So I am entirely unable to comprehend the attitude held by Melinda Tankard Reist that her religious faith distracts from her work and she doesn’t want to talk about it for fear of being “labelled.” Labelled what, I’d like to ask. Labelled Christian? How and why does Tankard Reist believe that being labelled as a Christian distracts or detracts from her work?
In an interview with Reist on Mia Freedman’s website mamamia is this observation: Ms Reist herself has said in the past that she is reluctant to discuss her stance on religion because people tend to use it to ‘colour’ the rest of her work.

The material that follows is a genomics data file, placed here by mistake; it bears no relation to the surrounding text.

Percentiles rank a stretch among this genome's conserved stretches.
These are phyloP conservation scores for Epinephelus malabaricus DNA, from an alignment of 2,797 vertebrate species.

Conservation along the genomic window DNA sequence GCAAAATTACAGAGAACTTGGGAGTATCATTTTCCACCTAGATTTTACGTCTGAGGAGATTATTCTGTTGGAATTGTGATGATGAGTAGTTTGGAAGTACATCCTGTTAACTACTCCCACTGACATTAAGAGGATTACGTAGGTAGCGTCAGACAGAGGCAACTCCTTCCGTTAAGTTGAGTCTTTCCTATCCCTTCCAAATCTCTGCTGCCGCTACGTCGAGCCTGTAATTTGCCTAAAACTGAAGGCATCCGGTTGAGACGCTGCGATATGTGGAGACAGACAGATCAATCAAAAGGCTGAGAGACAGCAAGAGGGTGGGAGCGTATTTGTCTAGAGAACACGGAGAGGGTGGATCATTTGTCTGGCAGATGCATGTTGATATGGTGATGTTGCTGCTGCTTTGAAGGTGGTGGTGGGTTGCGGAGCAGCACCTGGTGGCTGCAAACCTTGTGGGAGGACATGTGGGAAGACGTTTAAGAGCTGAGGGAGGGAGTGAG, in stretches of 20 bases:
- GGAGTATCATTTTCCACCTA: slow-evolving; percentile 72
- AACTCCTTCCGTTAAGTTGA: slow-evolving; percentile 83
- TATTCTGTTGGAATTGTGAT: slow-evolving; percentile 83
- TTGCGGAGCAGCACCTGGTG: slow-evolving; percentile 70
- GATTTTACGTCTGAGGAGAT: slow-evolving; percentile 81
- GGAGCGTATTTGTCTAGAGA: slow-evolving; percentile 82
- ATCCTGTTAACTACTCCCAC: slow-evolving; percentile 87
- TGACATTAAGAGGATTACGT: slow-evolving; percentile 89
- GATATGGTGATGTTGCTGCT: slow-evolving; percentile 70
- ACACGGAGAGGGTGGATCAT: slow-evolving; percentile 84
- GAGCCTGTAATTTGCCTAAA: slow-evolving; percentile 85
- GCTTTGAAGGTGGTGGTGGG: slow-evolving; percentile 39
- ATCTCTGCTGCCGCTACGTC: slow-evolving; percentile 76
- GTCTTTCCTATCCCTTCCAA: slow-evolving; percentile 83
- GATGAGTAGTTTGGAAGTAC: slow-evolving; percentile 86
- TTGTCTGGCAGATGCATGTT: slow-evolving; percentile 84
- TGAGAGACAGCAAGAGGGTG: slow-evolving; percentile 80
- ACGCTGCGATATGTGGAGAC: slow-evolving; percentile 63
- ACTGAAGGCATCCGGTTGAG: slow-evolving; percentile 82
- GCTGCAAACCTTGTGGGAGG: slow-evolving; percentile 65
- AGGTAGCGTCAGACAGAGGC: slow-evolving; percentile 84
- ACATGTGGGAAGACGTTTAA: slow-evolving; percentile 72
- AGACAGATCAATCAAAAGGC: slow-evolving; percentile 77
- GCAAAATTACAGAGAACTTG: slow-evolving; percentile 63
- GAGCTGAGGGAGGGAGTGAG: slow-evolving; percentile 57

My understanding is that a Christian is supposed to “colour” their work, indeed colour their whole lives with the presence of God. Why is this “colouring” regarded as negative by Reist to the degree that she is reluctant to discuss her religious views and appears to distance herself from them when the question of their influence on her work arises?
In the same interview a comment from Herald Sun journalist Jill Singer:
Worst of all, in my view, is that Tankard Reist protests robustly if anyone dares question what it is that informs her strongly held opinions. Specifically, she gets very, very edgy if anyone dares suggest her Christian beliefs influence her opinions.
If you are proud of your beliefs, and are living a life based on them, why would you become “very, very edgy” if anyone suggests those beliefs influence your opinions?